I am the last person who should be offering advice on spelling and grammar.

So I won't.

Instead I want to share a principle with you from Ann Handley. Ann is an old school digital marketer who's written a couple of best selling books.

In her book "Everybody Writes" she points out one of the cardinal sins most writers make. They front load their sentences with stuff that doesn't move the reader forward.

Take these two sentences for example:

"According to a recent study done by the Center for Disease Control, there is a connection with a rise in fatal overdoses and the COVID-19 Pandemic."

Verses:

"Fatal overdoses are on the rise due to the COVID-19 pandemic, says a new study by the CDC."

Both sentences relayed the exact same information. But the second sentence got to the point faster. It presented the most important information first rather than front loading the reader with extraneous information that isn't valuable without context.

Ann lists 7 phrases to avoid when starting a sentence.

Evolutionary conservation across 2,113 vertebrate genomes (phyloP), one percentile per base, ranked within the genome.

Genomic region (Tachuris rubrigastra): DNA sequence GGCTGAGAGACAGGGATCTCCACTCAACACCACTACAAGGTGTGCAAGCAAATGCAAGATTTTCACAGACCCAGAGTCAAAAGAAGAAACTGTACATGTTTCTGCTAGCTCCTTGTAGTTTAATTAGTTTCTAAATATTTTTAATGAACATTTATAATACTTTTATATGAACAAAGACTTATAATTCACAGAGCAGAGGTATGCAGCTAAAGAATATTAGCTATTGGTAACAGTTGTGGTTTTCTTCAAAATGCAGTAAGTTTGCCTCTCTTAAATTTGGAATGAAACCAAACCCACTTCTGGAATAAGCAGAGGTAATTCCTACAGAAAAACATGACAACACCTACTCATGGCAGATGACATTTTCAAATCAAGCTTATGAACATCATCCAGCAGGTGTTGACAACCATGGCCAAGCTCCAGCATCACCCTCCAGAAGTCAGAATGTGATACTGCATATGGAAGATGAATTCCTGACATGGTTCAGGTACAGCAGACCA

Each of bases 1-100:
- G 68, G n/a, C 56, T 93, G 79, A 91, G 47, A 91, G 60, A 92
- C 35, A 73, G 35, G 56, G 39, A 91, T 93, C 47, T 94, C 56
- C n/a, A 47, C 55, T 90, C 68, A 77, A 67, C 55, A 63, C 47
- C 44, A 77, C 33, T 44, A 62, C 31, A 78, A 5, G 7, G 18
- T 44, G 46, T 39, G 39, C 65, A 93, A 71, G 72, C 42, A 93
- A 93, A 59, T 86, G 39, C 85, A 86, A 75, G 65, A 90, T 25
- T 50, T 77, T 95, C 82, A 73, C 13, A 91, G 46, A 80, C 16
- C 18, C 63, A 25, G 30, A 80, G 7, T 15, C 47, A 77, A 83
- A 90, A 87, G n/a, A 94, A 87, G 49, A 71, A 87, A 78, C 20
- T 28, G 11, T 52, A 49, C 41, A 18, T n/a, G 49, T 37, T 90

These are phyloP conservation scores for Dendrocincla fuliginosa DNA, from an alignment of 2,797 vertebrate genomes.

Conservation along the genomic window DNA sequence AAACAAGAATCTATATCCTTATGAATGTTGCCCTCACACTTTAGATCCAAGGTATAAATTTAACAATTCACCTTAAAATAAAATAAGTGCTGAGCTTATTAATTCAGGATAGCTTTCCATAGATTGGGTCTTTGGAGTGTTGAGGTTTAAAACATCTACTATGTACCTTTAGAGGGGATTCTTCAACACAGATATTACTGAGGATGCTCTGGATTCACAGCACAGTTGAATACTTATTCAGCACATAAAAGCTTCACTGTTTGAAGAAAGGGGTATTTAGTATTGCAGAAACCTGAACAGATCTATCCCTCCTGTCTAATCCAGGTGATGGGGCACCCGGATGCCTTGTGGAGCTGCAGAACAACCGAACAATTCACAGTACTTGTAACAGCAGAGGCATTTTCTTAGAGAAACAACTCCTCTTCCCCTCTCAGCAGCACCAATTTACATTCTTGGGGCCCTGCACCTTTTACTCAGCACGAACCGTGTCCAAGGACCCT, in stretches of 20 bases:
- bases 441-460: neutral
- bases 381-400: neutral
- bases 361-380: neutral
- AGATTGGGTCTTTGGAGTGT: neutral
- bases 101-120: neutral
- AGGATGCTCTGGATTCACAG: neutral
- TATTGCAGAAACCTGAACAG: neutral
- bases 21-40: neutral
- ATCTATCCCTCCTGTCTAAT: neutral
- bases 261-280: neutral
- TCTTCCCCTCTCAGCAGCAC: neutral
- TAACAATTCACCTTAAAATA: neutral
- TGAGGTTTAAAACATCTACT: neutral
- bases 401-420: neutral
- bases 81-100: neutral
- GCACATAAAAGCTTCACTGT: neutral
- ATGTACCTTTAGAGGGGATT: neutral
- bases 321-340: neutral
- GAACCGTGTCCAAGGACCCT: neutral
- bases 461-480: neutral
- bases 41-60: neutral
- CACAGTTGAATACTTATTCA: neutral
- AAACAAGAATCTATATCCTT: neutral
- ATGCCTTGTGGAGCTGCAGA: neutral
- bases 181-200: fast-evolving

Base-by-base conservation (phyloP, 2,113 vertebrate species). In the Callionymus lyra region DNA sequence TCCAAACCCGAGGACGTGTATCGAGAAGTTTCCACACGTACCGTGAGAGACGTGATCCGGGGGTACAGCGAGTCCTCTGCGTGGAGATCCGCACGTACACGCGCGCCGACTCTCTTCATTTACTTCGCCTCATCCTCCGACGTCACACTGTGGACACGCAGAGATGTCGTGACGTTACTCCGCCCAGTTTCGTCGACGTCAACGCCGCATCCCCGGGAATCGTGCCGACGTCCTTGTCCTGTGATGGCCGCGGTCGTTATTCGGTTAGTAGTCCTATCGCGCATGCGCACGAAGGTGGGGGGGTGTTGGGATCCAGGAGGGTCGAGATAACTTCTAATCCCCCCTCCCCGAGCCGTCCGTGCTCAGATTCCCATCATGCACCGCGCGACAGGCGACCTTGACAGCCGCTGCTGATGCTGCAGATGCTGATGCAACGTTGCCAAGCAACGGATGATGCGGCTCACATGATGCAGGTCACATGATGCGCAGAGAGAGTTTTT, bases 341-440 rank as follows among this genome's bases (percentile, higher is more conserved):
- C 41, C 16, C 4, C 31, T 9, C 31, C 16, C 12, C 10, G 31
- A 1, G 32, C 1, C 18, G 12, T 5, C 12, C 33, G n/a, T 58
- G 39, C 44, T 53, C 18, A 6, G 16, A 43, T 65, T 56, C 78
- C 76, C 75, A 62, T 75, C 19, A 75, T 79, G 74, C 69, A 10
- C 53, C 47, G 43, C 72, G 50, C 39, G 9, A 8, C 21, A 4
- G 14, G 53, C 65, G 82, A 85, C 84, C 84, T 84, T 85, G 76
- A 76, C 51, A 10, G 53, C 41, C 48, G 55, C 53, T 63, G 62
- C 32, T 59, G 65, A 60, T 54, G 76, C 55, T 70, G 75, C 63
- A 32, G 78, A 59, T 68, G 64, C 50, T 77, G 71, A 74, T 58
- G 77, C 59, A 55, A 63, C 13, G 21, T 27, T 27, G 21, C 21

1. According to...
  2. There is a...
  3. It is [important, critical, advised, suggested, etc.]...
  4. In my opinion...
  5. The purpose of this [email, letter, post, article]...
  6. In 2020 [or any year]...
  7. I think [believe] that...

Each of these sentence starters distracts the reader and elongates the time it takes to get to the meat of your communication.

I check for these kinds of mistakes after I'm done writing so I can stay in creativity mode while I write.

Give it a shot. I think you'll like the way your voice sounds on paper.

Talk soon,

Jason

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